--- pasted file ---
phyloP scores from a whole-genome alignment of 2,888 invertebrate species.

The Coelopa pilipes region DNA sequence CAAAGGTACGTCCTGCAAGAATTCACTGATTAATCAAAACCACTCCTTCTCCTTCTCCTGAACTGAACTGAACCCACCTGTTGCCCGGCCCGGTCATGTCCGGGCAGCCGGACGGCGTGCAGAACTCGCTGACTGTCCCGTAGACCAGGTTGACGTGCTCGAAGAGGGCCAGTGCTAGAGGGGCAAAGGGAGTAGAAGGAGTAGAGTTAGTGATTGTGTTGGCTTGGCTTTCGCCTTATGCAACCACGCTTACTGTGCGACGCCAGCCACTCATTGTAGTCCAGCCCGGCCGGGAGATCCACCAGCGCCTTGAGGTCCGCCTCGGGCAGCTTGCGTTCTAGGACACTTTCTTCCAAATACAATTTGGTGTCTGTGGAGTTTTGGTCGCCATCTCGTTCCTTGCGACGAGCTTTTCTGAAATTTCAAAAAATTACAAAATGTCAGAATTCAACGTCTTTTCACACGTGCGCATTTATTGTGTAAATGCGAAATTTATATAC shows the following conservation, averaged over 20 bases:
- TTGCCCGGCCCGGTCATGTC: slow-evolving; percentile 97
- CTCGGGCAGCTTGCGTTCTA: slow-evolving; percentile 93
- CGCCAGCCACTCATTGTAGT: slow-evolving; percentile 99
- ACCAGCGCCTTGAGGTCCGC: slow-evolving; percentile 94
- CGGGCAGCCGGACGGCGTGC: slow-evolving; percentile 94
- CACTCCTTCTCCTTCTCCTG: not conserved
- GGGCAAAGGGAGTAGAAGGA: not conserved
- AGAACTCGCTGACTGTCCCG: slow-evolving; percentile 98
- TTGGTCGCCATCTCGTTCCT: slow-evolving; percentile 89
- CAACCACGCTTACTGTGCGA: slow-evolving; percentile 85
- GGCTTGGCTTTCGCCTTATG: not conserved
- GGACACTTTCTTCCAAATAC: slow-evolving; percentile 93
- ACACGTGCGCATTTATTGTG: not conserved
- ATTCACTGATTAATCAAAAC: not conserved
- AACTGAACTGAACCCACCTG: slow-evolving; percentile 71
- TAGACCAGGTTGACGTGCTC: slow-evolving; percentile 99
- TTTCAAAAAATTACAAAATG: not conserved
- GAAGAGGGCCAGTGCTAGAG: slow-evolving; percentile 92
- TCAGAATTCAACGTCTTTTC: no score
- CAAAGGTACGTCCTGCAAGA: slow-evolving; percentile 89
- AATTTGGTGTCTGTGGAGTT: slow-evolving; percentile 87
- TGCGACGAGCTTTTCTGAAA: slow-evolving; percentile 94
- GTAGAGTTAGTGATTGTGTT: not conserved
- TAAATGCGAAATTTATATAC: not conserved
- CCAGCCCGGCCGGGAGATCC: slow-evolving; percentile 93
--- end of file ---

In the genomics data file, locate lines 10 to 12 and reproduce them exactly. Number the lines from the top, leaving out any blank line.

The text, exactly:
- AGAACTCGCTGACTGTCCCG: slow-evolving; percentile 98
- TTGGTCGCCATCTCGTTCCT: slow-evolving; percentile 89
- CAACCACGCTTACTGTGCGA: slow-evolving; percentile 85